One worker looks up from the cargo area as another works in what will be the passenger compartment on one of the first Boeing 787 jets as it stands near completion at the front of the assembly line, Monday, May 19, 2008, in Everett, Wash. The plane, the first new Boeing jet in 14 years, is targeted for power on in June followed by an anticipated first flight sometime late in 2008.  (AP Photo/Elaine Thompson)
Boeing workers long-exposed to carcinogen far above legal limits

The company confirmed in depositions that parts of its Everett plant still don’t meet 2010 standards.

CarlaRae Arneson, of Lynnwood, grabs a tea press full of fresh tea from Peanut the server robot while dining with her 12-year-old son Levi at Sushi Hana on Thursday, Jan. 5, 2023, in Lynnwood, Washington. CarlaRae said she and her son used to visit the previous restaurant at Sushi Hana’s location and were excited to try the new business’s food. (Ryan Berry / The Herald)
Peanut the robot waitress is on a roll at Lynnwood’s Sushi Hana

She’s less RoboCop and more Rosey as she patrols the restaurant, making sure everyone has a drink and good time.

Traffic moves along Highway 526 in front of Boeing’s Everett Production Facility on Nov. 28, 2022, in Everett, Washington. (Olivia Vanni / Sound Publishing)
Boeing settles with Everett security guard claiming chemical exposure

Holly Hawthorne was assigned to Building 45-335 at the south end of Paine Field, while employees used aerosolized chemical sprays nearby.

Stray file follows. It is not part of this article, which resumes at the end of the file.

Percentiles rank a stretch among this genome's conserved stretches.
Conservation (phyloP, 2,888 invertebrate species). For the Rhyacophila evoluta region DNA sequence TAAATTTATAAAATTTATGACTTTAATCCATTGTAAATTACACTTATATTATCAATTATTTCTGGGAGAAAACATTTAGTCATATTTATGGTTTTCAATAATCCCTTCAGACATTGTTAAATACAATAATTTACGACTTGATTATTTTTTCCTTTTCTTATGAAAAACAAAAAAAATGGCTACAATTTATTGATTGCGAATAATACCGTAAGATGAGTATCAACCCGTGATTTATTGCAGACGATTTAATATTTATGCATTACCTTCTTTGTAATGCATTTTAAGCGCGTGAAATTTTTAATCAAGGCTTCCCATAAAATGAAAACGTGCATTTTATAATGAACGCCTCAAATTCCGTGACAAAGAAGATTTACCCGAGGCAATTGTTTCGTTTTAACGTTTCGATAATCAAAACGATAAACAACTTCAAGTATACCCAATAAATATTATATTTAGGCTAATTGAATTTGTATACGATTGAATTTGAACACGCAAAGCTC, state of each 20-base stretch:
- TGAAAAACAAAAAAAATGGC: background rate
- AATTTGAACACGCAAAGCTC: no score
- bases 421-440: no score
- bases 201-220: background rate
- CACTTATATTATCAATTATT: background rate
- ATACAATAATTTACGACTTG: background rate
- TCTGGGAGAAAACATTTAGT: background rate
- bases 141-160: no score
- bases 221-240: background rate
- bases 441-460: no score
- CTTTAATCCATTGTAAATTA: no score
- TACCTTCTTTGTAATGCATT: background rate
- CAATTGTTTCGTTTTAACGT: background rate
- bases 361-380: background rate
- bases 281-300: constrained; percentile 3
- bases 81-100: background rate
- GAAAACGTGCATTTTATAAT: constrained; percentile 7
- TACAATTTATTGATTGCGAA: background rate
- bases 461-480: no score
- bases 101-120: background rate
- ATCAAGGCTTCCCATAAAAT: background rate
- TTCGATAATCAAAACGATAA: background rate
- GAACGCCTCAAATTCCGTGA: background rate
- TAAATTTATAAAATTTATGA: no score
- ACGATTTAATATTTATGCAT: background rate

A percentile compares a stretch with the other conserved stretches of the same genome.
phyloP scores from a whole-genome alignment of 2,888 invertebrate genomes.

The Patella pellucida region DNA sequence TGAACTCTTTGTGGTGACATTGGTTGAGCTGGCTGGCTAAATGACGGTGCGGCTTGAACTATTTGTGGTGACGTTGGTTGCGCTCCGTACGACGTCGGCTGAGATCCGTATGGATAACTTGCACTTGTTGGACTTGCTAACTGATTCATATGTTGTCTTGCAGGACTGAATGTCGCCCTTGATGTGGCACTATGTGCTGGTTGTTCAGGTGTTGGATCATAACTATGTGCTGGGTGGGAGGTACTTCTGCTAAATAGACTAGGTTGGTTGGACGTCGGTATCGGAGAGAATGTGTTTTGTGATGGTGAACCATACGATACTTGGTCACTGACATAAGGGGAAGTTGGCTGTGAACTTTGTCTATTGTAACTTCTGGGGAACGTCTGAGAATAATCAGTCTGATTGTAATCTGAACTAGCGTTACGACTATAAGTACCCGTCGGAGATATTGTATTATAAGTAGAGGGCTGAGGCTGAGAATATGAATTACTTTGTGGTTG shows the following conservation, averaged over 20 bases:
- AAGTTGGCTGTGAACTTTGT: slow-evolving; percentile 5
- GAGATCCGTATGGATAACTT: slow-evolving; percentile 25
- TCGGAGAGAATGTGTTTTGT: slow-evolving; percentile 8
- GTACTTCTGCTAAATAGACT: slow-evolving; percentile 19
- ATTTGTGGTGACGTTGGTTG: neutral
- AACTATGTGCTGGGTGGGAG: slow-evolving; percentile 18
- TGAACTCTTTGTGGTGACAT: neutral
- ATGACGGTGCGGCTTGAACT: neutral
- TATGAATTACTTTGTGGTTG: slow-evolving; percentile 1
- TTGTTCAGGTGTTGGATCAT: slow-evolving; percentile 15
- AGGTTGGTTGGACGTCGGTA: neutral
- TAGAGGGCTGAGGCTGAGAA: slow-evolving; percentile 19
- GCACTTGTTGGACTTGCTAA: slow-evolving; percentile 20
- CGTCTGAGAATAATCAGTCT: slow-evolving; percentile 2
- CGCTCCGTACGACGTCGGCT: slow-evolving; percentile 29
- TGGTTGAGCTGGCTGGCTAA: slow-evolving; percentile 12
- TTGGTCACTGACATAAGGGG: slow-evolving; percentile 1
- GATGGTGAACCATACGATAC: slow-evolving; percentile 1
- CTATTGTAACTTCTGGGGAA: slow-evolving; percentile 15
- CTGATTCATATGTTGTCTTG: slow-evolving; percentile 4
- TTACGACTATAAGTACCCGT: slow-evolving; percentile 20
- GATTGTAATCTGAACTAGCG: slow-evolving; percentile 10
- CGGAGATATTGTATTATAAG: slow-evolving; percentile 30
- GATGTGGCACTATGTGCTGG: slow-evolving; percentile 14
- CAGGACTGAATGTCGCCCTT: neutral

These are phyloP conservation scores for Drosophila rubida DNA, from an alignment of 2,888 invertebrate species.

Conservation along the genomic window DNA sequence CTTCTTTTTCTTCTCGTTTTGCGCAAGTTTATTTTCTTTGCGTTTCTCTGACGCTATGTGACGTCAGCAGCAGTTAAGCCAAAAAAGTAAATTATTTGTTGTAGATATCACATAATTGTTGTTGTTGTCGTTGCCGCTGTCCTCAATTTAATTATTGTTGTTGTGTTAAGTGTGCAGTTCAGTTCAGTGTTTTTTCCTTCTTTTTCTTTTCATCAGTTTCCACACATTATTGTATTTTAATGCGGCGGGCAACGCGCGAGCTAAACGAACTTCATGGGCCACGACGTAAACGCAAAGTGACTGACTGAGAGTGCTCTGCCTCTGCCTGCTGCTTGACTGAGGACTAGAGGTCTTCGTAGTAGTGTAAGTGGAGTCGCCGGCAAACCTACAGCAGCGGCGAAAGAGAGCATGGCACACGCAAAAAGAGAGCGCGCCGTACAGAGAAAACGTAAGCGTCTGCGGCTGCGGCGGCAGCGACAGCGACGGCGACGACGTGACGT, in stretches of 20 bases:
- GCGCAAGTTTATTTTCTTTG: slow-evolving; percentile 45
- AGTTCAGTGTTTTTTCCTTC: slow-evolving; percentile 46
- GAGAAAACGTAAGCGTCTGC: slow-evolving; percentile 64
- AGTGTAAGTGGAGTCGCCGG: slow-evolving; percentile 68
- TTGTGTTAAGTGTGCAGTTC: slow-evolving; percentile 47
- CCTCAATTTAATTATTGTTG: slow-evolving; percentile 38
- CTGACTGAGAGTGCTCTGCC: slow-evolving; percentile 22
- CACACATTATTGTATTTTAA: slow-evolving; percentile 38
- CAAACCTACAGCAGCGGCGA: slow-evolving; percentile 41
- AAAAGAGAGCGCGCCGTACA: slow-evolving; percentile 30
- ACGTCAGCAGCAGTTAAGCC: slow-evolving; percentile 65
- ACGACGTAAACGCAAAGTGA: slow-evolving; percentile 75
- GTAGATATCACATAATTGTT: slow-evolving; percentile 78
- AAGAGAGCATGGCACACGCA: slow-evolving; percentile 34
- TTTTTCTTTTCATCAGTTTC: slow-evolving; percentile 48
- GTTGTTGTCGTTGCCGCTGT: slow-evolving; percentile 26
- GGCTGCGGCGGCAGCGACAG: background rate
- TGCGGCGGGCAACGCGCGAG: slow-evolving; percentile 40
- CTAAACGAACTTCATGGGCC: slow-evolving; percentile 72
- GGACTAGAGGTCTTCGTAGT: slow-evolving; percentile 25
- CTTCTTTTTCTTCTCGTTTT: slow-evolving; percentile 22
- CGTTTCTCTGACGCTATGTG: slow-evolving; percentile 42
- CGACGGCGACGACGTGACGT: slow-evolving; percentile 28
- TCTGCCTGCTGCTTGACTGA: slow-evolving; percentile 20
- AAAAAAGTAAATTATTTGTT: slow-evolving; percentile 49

A section of contaminated Wicks tidelands on Thursday, Jan. 19, 2023 in Everett, Washington. (Olivia Vanni / The Herald)
Port acquisition marks next step in toxic cleanup on Everett waterfront

Private owners donated land near the contaminated Wicks Tide Flats to the Port of Everett. Cleanup work could begin within the year.

FILE - In this photo taken Oct. 2, 2018, semi-automatic rifles fill a wall at a gun shop in Lynnwood, Wash. Gov. Jay Inslee is joining state Attorney General Bob Ferguson to propose limits to magazine capacity and a ban on the sale of assault weapons. (AP Photo/Elaine Thompson, File)
Democrats advance assault weapons ban, new rules for gun buyers

The measures passed a House committee without Republican support. They are part of a broader agenda to curb gun violence.

Herald publisher Rudi Alcott
A note from the publisher

The Daily Herald publisher Rudi Alcott discusses our new publishing schedule and newspaper delivery by mail.

Most Read